KAMPALA, 15 April 2021 – Over 1,000 people considered “disappeared” in the run-up to last January’s elections were actually detained by Ugandan security forces.
Uganda’s internal affairs minister has told parliament in the capital, Kampala, that the people are still in detention.
It is not clear why those detained were arrested and where they are currently detained.
The minister did not say how many people remain in detention, although rights groups estimate that those detained may run in the thousands.
The opposition National Unity Platform (NUP) party has said more than 400 of its supporters and members “disappeared” after being seized in raids by Ugandan armed and security forces.
Some of those arrested and detained secretly were released under pressure from rights groups and media reporting, but the people released reportedly leave hundreds or – by some accounts – thousands still in detention.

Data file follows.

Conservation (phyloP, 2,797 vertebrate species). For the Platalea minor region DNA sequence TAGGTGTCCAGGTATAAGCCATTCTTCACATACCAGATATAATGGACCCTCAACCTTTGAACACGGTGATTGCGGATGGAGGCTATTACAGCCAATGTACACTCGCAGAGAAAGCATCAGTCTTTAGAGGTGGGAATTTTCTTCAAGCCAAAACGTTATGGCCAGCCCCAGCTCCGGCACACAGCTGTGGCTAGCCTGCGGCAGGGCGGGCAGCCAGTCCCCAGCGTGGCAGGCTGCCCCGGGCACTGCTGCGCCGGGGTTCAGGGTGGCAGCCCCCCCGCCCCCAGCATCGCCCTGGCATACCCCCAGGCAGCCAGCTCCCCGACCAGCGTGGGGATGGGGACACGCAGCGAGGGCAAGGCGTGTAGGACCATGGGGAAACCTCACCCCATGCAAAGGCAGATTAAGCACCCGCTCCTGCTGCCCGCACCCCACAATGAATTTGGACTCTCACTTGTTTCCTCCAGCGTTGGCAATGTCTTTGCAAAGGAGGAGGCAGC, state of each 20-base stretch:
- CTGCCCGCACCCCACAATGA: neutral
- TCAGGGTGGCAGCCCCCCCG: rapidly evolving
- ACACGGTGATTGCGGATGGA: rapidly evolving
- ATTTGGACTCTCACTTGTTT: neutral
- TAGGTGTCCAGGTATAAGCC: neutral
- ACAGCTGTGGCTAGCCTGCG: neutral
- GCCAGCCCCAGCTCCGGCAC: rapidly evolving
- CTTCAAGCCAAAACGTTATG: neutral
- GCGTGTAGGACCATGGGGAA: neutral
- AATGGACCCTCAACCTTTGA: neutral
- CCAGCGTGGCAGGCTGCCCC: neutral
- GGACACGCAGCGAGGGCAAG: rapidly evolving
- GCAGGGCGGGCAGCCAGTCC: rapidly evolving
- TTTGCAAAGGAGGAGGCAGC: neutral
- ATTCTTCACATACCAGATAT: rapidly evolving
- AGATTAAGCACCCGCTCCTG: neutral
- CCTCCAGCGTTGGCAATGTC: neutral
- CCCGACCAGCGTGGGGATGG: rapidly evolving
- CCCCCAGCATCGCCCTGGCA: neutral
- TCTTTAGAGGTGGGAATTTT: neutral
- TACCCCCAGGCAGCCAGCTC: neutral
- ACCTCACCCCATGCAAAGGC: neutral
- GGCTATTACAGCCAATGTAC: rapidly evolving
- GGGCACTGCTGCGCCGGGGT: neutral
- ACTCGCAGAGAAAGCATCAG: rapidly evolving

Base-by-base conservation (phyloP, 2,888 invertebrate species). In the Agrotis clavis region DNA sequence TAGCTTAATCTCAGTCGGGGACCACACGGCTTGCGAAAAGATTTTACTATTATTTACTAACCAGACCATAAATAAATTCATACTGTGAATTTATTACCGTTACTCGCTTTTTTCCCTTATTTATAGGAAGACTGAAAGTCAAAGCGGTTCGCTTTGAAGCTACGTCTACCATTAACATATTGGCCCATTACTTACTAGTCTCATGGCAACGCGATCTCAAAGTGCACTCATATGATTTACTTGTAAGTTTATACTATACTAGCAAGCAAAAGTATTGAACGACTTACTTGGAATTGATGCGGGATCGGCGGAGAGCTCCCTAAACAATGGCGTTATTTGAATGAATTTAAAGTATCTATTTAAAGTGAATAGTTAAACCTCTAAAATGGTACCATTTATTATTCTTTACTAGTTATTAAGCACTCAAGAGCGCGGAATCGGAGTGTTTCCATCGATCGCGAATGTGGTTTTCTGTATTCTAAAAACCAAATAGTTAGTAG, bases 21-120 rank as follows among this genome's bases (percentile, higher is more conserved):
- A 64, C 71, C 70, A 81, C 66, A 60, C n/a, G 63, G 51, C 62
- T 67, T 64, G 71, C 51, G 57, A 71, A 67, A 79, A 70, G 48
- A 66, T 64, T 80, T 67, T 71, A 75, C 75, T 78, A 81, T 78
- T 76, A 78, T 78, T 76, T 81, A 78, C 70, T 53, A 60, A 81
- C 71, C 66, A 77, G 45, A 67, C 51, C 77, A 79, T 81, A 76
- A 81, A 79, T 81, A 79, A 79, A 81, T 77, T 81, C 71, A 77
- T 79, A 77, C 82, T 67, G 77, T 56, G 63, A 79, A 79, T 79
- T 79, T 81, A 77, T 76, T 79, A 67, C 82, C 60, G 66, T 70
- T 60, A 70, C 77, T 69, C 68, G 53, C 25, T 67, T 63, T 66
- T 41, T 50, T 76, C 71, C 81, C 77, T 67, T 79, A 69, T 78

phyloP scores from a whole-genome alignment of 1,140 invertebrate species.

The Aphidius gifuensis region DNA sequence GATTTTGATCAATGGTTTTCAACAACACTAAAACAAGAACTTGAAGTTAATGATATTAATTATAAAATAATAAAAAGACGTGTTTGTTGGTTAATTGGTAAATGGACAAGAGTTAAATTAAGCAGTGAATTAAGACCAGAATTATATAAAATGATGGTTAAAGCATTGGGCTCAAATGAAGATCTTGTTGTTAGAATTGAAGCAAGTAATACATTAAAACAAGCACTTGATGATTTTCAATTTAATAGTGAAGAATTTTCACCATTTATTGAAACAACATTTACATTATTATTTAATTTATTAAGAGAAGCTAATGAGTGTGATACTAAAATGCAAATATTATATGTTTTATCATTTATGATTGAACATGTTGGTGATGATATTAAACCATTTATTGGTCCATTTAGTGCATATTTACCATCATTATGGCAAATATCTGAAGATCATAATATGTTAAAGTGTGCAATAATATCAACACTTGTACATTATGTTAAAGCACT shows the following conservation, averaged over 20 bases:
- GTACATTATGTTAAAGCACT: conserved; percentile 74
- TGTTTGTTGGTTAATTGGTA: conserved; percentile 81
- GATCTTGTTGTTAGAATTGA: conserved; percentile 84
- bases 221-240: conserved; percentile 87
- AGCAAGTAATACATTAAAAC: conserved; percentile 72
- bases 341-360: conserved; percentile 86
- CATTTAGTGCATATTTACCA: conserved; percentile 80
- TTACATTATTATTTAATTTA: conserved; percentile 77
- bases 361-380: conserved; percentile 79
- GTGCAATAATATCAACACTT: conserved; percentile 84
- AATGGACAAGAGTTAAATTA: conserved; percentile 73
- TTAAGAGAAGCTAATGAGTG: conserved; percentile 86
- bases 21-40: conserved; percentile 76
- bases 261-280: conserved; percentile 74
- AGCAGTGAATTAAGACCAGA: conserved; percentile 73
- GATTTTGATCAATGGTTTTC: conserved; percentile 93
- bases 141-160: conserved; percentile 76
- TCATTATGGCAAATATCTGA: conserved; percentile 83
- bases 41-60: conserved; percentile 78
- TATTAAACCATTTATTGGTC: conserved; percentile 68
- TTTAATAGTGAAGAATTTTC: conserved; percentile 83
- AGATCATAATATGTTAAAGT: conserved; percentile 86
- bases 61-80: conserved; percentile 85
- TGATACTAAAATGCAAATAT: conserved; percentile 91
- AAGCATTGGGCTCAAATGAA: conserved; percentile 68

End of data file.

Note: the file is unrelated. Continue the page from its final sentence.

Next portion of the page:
In one case, security forces released a group of 18 young men in the dead of night after the BBC aired a report accusing troops of “disappearing” the young men.
They were released near their village of Kyotera in the outskirts of Kampala, where they had been seized and taken into detention.
Victims of these illegal arrests and prolonged detention without charge say they were tortured in detention.
The United Nations Human Rights Commission called on Ugandan authorities on Monday to end the practice of seizing, detaining, and using the judiciary to suppress the political rights of dissidents.